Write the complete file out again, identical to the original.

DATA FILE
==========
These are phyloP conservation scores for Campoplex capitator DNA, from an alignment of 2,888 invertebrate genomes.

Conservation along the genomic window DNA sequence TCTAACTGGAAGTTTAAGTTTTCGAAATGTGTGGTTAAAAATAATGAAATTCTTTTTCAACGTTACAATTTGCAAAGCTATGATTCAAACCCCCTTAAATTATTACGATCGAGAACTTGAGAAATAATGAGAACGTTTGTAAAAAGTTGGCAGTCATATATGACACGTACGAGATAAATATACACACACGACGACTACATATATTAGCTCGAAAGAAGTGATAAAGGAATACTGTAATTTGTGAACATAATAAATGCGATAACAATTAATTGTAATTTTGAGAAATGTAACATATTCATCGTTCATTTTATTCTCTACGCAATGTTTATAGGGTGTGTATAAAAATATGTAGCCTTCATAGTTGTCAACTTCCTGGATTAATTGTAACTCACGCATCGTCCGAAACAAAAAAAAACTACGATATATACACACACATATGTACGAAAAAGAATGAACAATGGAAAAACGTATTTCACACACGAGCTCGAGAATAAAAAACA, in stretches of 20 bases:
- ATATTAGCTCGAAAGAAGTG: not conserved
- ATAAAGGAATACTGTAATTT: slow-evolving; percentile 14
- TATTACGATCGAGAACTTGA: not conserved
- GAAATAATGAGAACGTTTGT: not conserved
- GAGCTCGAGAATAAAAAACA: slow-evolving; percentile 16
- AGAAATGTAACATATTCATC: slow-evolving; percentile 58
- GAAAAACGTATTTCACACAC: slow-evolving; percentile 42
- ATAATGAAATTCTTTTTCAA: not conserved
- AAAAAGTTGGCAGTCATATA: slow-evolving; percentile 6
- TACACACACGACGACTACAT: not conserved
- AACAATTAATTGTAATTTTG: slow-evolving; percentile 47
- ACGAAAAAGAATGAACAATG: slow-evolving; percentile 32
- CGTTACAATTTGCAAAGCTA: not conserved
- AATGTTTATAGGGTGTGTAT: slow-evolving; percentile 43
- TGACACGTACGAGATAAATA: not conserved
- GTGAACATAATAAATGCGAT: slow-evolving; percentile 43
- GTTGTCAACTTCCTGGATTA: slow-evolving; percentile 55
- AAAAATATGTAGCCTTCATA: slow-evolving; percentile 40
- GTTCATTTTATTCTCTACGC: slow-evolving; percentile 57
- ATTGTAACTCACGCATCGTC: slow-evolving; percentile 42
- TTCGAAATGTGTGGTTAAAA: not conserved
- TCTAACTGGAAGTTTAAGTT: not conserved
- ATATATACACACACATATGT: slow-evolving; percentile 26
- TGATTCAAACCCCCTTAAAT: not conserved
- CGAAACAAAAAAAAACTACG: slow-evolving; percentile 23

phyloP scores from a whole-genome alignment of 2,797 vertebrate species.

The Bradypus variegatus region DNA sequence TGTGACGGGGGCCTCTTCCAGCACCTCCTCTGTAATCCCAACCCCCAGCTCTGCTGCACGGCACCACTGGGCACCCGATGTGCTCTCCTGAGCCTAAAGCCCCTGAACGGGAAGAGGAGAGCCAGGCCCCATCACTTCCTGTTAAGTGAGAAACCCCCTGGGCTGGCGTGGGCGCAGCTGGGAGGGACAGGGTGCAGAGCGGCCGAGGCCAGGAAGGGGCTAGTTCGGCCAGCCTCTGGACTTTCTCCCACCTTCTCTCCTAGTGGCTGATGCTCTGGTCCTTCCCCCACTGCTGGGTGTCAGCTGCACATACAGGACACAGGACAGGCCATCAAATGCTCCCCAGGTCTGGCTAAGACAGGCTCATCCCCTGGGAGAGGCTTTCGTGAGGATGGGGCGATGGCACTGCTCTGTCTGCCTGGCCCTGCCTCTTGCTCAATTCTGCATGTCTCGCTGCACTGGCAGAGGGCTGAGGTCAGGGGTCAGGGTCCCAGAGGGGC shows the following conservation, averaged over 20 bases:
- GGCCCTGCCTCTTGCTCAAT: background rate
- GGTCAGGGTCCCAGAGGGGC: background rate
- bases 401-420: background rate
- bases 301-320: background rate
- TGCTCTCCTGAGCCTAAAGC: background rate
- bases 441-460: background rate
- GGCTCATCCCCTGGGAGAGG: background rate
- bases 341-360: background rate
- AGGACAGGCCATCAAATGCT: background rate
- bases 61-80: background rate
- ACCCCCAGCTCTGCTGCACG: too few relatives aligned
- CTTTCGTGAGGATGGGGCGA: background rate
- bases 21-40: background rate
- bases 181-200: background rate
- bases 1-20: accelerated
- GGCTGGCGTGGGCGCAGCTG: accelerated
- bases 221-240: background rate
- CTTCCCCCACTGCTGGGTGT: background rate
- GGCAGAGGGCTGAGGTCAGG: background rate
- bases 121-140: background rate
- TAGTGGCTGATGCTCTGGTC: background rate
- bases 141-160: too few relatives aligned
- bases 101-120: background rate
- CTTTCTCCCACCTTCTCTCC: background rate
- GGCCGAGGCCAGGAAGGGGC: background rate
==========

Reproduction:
These are phyloP conservation scores for Campoplex capitator DNA, from an alignment of 2,888 invertebrate genomes.

Conservation along the genomic window DNA sequence TCTAACTGGAAGTTTAAGTTTTCGAAATGTGTGGTTAAAAATAATGAAATTCTTTTTCAACGTTACAATTTGCAAAGCTATGATTCAAACCCCCTTAAATTATTACGATCGAGAACTTGAGAAATAATGAGAACGTTTGTAAAAAGTTGGCAGTCATATATGACACGTACGAGATAAATATACACACACGACGACTACATATATTAGCTCGAAAGAAGTGATAAAGGAATACTGTAATTTGTGAACATAATAAATGCGATAACAATTAATTGTAATTTTGAGAAATGTAACATATTCATCGTTCATTTTATTCTCTACGCAATGTTTATAGGGTGTGTATAAAAATATGTAGCCTTCATAGTTGTCAACTTCCTGGATTAATTGTAACTCACGCATCGTCCGAAACAAAAAAAAACTACGATATATACACACACATATGTACGAAAAAGAATGAACAATGGAAAAACGTATTTCACACACGAGCTCGAGAATAAAAAACA, in stretches of 20 bases:
- ATATTAGCTCGAAAGAAGTG: not conserved
- ATAAAGGAATACTGTAATTT: slow-evolving; percentile 14
- TATTACGATCGAGAACTTGA: not conserved
- GAAATAATGAGAACGTTTGT: not conserved
- GAGCTCGAGAATAAAAAACA: slow-evolving; percentile 16
- AGAAATGTAACATATTCATC: slow-evolving; percentile 58
- GAAAAACGTATTTCACACAC: slow-evolving; percentile 42
- ATAATGAAATTCTTTTTCAA: not conserved
- AAAAAGTTGGCAGTCATATA: slow-evolving; percentile 6
- TACACACACGACGACTACAT: not conserved
- AACAATTAATTGTAATTTTG: slow-evolving; percentile 47
- ACGAAAAAGAATGAACAATG: slow-evolving; percentile 32
- CGTTACAATTTGCAAAGCTA: not conserved
- AATGTTTATAGGGTGTGTAT: slow-evolving; percentile 43
- TGACACGTACGAGATAAATA: not conserved
- GTGAACATAATAAATGCGAT: slow-evolving; percentile 43
- GTTGTCAACTTCCTGGATTA: slow-evolving; percentile 55
- AAAAATATGTAGCCTTCATA: slow-evolving; percentile 40
- GTTCATTTTATTCTCTACGC: slow-evolving; percentile 57
- ATTGTAACTCACGCATCGTC: slow-evolving; percentile 42
- TTCGAAATGTGTGGTTAAAA: not conserved
- TCTAACTGGAAGTTTAAGTT: not conserved
- ATATATACACACACATATGT: slow-evolving; percentile 26
- TGATTCAAACCCCCTTAAAT: not conserved
- CGAAACAAAAAAAAACTACG: slow-evolving; percentile 23

phyloP scores from a whole-genome alignment of 2,797 vertebrate species.

The Bradypus variegatus region DNA sequence TGTGACGGGGGCCTCTTCCAGCACCTCCTCTGTAATCCCAACCCCCAGCTCTGCTGCACGGCACCACTGGGCACCCGATGTGCTCTCCTGAGCCTAAAGCCCCTGAACGGGAAGAGGAGAGCCAGGCCCCATCACTTCCTGTTAAGTGAGAAACCCCCTGGGCTGGCGTGGGCGCAGCTGGGAGGGACAGGGTGCAGAGCGGCCGAGGCCAGGAAGGGGCTAGTTCGGCCAGCCTCTGGACTTTCTCCCACCTTCTCTCCTAGTGGCTGATGCTCTGGTCCTTCCCCCACTGCTGGGTGTCAGCTGCACATACAGGACACAGGACAGGCCATCAAATGCTCCCCAGGTCTGGCTAAGACAGGCTCATCCCCTGGGAGAGGCTTTCGTGAGGATGGGGCGATGGCACTGCTCTGTCTGCCTGGCCCTGCCTCTTGCTCAATTCTGCATGTCTCGCTGCACTGGCAGAGGGCTGAGGTCAGGGGTCAGGGTCCCAGAGGGGC shows the following conservation, averaged over 20 bases:
- GGCCCTGCCTCTTGCTCAAT: background rate
- GGTCAGGGTCCCAGAGGGGC: background rate
- bases 401-420: background rate
- bases 301-320: background rate
- TGCTCTCCTGAGCCTAAAGC: background rate
- bases 441-460: background rate
- GGCTCATCCCCTGGGAGAGG: background rate
- bases 341-360: background rate
- AGGACAGGCCATCAAATGCT: background rate
- bases 61-80: background rate
- ACCCCCAGCTCTGCTGCACG: too few relatives aligned
- CTTTCGTGAGGATGGGGCGA: background rate
- bases 21-40: background rate
- bases 181-200: background rate
- bases 1-20: accelerated
- GGCTGGCGTGGGCGCAGCTG: accelerated
- bases 221-240: background rate
- CTTCCCCCACTGCTGGGTGT: background rate
- GGCAGAGGGCTGAGGTCAGG: background rate
- bases 121-140: background rate
- TAGTGGCTGATGCTCTGGTC: background rate
- bases 141-160: too few relatives aligned
- bases 101-120: background rate
- CTTTCTCCCACCTTCTCTCC: background rate
- GGCCGAGGCCAGGAAGGGGC: background rate